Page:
Monday 18 Feb 2019 | 19:15 | SYDNEY
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More reflections on terrorism and the value of life

Responding to my reflections on the Orlando terrorist attack, Sam Roggeveen asks a powerful question: does society value human life more now than in previous times? In support of the affirmative, Roggeveen points to the enormous material and well-being advances of humankind over recent decades.

The US and India: Aligned but not allied

Indian Prime Minister Narendra Modi’s visit to the US last week imparted new energy into the Indo-US relationship with consolidation of relations in areas such as nuclear, defence, clean energy and counter terrorism. However, with no great breakthroughs announced, much was also left unsaid. 

Orlando: Radicalisation is not a linear pathway

Considerable time and attention will be devoted over the coming weeks and months to understanding whether more should have been done to prevent Sunday’s attack on an Orlando LGBT nightclub. And in particular, why an individual previously investigated by the FBI for his links to violent extremism

Who has the best national anthem? (Part 2)

Last Friday Sam Roggeveen called on Interpreter readers to nominate their pick for the best national anthem. This is the first response. Judging national anthems without context is akin to asking whether the madeleines baked by Proust's Aunt Leonie were the best sponge-cakes ever. It's not just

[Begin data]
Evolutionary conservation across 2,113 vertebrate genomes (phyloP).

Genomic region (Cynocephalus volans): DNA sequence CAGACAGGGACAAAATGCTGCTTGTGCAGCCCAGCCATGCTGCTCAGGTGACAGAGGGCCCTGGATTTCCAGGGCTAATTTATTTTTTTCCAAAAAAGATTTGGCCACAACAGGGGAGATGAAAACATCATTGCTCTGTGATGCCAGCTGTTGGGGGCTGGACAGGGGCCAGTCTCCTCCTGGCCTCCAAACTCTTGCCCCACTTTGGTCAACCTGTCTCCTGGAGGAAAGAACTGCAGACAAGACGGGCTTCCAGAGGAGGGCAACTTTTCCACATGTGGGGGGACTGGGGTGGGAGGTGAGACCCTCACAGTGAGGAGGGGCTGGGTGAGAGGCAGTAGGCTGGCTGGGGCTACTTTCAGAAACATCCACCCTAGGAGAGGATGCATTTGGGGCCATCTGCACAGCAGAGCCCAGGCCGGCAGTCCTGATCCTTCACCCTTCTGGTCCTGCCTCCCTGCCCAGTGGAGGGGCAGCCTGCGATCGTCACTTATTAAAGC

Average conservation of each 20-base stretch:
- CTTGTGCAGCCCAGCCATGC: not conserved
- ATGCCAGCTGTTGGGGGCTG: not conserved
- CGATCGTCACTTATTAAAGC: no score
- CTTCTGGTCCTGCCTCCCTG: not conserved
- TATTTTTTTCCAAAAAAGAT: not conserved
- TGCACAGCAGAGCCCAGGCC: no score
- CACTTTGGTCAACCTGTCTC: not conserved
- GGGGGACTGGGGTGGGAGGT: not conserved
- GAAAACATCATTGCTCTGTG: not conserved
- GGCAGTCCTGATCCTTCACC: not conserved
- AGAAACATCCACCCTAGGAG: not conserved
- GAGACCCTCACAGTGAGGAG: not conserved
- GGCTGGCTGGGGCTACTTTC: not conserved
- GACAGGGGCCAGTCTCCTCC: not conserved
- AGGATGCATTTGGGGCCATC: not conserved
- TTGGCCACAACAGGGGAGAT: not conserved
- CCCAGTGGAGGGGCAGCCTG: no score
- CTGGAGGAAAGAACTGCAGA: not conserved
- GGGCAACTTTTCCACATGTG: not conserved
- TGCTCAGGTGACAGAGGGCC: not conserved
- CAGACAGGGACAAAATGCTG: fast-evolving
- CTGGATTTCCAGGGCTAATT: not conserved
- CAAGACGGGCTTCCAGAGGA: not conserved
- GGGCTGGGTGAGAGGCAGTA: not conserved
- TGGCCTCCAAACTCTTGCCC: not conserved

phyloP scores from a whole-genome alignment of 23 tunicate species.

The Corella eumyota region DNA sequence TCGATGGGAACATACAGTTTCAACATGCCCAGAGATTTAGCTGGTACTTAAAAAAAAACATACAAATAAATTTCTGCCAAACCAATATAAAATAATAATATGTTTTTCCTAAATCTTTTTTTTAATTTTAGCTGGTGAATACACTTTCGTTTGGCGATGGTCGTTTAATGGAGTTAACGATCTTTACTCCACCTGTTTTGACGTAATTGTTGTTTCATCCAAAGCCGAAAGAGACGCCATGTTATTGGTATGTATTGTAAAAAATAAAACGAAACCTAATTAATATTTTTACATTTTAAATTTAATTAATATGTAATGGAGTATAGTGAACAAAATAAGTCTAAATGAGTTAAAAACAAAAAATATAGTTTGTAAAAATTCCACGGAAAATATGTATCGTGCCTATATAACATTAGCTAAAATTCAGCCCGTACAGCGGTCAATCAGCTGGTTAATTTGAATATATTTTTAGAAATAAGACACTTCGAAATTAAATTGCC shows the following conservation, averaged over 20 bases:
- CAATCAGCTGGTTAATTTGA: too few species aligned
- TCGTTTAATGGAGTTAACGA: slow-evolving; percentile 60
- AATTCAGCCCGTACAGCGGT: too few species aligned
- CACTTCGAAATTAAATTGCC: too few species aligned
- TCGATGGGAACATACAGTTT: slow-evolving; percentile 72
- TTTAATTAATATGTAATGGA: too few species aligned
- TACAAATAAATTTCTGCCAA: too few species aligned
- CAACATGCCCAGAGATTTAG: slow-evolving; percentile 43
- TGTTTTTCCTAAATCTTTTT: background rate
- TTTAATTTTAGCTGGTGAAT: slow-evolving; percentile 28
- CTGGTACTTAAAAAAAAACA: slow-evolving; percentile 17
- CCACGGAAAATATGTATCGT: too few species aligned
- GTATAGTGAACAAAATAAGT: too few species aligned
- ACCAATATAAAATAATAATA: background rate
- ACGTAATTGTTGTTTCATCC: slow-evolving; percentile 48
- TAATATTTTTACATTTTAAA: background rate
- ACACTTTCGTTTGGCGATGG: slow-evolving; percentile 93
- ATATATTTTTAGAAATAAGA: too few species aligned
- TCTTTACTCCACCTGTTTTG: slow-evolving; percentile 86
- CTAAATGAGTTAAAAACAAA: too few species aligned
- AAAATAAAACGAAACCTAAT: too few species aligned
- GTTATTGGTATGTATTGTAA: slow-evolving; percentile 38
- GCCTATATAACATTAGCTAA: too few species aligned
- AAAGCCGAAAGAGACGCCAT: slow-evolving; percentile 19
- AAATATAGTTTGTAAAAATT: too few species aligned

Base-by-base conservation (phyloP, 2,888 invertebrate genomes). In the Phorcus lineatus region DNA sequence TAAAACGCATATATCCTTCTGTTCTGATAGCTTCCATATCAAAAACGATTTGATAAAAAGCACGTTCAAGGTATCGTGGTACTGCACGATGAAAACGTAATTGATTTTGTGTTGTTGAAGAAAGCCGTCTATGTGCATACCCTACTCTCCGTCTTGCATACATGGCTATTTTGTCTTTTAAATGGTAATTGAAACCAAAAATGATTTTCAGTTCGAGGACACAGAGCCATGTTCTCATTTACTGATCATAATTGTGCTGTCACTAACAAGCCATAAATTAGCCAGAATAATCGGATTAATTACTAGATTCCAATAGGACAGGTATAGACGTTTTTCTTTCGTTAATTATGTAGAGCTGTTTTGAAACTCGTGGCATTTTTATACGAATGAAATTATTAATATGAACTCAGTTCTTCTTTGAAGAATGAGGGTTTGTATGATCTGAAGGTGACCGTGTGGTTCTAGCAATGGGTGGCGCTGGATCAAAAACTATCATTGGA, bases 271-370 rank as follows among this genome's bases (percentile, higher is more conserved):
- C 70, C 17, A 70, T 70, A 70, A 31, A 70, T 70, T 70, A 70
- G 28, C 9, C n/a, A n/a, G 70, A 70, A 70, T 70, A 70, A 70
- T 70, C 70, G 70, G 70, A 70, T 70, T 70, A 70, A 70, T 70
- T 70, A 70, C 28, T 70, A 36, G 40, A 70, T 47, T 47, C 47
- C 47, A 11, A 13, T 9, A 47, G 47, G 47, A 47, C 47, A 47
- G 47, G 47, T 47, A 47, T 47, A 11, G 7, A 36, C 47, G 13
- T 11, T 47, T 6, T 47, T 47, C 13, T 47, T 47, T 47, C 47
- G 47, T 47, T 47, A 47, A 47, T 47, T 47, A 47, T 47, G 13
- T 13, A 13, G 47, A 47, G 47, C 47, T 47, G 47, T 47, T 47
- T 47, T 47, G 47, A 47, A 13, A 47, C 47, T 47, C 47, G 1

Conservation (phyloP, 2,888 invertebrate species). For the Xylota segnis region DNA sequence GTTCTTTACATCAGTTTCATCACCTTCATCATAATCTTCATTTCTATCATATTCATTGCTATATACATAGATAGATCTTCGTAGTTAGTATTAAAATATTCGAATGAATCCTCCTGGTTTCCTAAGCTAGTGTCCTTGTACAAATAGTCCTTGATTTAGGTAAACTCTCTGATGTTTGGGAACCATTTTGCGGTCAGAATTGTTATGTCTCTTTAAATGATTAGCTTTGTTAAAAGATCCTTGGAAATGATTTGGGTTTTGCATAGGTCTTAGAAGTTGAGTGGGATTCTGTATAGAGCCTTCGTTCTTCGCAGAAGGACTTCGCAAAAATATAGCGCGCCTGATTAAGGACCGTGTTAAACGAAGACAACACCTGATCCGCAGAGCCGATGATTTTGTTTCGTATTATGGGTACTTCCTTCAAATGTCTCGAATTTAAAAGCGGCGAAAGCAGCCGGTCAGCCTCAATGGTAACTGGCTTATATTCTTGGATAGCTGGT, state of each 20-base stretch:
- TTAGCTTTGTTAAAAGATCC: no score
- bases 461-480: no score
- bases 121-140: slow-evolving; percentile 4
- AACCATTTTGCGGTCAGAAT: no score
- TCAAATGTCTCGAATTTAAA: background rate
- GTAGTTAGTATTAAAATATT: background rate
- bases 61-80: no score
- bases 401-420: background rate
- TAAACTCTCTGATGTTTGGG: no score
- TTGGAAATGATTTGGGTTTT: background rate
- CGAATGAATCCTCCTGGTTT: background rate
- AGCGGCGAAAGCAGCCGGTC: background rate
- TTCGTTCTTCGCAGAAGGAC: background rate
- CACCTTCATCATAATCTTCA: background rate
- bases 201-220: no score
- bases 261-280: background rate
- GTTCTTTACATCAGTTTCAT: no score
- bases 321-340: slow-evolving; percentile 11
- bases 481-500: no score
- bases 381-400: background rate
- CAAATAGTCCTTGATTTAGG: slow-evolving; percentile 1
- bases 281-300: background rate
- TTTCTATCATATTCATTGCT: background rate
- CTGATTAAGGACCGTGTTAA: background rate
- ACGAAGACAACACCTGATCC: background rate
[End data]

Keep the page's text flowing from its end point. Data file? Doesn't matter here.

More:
Terrorism and the value of life

Anne-Marie Balbi says of the Orlando shootings that 'So intense and regular is media coverage of such incidents that the impact is being muted. The terrorists are failing in their goal of instilling fear because to feel fear we need to be human and each mass shooting diminishes our humanity.' But

The EU's flawed approach to Mediterranean migrant flows

Last weekend, the Italian coast guard rescued 1348 refugees at sea in one day between Sicily and Libya. This rescue comes after more than 700 people drowned trying to cross the Mediterranean Sea from Libya to Italy in one week in May, the highest weekly death toll since April 2015. While refugee

Orlando and the ISIS model of terrorism

After the worst mass shooting in modern US history, theories and accusations abound. This was a hate crime against the LGBT community, not a terrorist incident; the perpetrator was religious/not religious; he was mentally ill/not mentally ill; may or may not have pledged allegiance to ISIS prior to

A long weekend for The Interpreter

  Along with the most of Australia, The Interpreter is taking Monday off (note to international readers: it's slightly embarrassing to say why Monday is a holiday; I mean even the Brits don't take a day off for the Queen's birthday). You will see some new stuff on the site on Monday but normal

Who has the best national anthem?

This morning I stumbled on an economics blog which claimed bluntly, and without much argument, that the Soviet national anthem was the best ever: I'm not saying this claim is wrong (the version in The Hunt for Red October is pretty stirring too, though the accents sound dodgy), it just needs some

NZ Defence White Paper: A maritime focus with a difference

Anyone contemplating the Turnbull Government's ship-building plans could be forgiven for thinking that an ambitious maritime strategy was the central feature of Australia's recent Defence White Paper. But to justify twelve post-Collins Class submarines, the future frigates, several offshore patrol

Chinese innovation: More than a fast follower? (Part 2)

Part one of this two-part series surveyed several metrics for assessing China’s capacity to innovate at the level of developed countries. Today’s post looks at China's progress in translating this potential into tangible outputs, and the possible global implications over the next few decades.

Book review: War by Other Means